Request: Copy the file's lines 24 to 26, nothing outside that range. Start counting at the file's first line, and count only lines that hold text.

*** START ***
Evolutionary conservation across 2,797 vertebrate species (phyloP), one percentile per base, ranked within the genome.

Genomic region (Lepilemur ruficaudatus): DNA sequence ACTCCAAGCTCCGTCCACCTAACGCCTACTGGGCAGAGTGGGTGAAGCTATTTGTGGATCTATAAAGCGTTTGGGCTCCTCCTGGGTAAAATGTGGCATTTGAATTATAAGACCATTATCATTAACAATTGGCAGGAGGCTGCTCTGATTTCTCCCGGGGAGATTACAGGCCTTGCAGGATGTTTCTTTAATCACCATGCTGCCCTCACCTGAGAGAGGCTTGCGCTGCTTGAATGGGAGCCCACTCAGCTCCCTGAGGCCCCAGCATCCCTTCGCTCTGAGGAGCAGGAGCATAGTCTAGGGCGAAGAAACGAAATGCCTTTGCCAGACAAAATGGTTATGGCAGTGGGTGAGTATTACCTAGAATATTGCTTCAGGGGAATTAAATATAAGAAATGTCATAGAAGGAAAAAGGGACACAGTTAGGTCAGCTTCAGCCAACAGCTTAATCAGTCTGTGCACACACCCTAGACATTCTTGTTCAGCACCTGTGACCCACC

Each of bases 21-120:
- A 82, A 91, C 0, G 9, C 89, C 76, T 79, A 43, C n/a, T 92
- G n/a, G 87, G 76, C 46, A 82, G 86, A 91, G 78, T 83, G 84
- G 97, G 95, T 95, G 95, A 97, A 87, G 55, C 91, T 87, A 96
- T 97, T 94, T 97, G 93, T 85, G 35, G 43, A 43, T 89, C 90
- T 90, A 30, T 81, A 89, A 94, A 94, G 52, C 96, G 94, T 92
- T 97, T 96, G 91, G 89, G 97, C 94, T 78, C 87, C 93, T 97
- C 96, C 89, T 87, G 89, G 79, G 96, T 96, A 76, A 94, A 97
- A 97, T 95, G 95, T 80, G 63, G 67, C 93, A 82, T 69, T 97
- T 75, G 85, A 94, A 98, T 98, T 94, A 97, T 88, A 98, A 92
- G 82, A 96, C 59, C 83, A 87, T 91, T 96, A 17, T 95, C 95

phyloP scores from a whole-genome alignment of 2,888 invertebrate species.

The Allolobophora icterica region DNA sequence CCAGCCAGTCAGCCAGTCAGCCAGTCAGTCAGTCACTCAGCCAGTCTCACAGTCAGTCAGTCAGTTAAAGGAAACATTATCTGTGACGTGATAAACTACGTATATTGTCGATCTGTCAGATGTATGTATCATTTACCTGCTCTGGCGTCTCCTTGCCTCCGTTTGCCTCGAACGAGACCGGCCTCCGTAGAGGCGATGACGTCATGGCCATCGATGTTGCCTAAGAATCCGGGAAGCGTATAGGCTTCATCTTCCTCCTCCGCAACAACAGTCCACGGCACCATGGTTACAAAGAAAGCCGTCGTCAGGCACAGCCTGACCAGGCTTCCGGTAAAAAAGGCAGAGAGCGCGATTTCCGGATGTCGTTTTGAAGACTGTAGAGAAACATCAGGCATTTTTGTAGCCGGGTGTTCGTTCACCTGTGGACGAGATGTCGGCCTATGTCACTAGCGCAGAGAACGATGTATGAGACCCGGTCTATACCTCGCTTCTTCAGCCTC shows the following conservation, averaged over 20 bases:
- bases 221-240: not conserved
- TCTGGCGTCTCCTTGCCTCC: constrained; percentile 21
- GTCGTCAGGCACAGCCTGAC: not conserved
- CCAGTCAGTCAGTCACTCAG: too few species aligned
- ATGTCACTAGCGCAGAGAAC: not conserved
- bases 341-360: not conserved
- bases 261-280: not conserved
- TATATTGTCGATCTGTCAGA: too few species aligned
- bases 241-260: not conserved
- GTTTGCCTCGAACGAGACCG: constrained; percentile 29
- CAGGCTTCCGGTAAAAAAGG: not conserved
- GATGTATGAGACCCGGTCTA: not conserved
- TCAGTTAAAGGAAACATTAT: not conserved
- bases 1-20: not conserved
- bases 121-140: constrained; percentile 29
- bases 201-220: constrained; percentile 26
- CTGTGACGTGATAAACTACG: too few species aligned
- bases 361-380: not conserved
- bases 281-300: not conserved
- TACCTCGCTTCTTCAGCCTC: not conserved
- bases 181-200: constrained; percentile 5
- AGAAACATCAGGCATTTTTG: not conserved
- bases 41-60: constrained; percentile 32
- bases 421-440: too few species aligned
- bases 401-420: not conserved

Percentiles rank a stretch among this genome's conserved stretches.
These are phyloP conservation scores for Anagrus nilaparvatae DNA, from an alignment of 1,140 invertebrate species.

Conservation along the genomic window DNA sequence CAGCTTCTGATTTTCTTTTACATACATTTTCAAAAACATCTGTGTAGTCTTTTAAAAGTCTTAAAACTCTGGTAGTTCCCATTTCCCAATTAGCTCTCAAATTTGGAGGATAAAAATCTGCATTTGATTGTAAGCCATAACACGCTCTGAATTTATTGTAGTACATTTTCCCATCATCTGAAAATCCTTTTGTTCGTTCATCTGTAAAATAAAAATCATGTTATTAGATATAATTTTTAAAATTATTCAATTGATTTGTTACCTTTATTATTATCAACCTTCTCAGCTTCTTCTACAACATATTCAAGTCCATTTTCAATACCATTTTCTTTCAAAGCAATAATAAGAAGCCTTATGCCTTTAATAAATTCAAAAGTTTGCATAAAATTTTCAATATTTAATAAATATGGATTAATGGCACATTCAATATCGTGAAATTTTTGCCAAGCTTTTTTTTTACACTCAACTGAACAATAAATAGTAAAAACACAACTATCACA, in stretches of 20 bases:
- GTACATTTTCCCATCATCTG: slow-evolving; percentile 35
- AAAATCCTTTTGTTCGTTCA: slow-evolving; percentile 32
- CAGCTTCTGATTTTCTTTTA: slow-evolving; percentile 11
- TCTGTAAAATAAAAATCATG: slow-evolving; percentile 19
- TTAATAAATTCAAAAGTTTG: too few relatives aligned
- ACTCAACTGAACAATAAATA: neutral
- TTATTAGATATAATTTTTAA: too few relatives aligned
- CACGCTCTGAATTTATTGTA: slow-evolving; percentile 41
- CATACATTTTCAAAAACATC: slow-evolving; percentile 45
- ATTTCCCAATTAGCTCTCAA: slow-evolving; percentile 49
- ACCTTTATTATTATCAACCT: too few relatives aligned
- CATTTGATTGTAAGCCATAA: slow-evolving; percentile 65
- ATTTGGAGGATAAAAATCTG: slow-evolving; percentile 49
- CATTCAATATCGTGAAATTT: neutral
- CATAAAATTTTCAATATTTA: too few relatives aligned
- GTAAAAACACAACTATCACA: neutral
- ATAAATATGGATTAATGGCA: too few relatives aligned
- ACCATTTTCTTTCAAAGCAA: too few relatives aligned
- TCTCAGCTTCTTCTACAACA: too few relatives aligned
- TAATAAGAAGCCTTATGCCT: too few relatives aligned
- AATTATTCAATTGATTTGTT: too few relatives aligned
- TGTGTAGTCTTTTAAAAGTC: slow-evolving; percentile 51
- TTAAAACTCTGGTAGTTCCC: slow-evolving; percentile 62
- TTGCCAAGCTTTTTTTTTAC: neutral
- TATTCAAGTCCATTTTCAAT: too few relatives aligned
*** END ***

- bases 241-260: not conserved
- GTTTGCCTCGAACGAGACCG: constrained; percentile 29
- CAGGCTTCCGGTAAAAAAGG: not conserved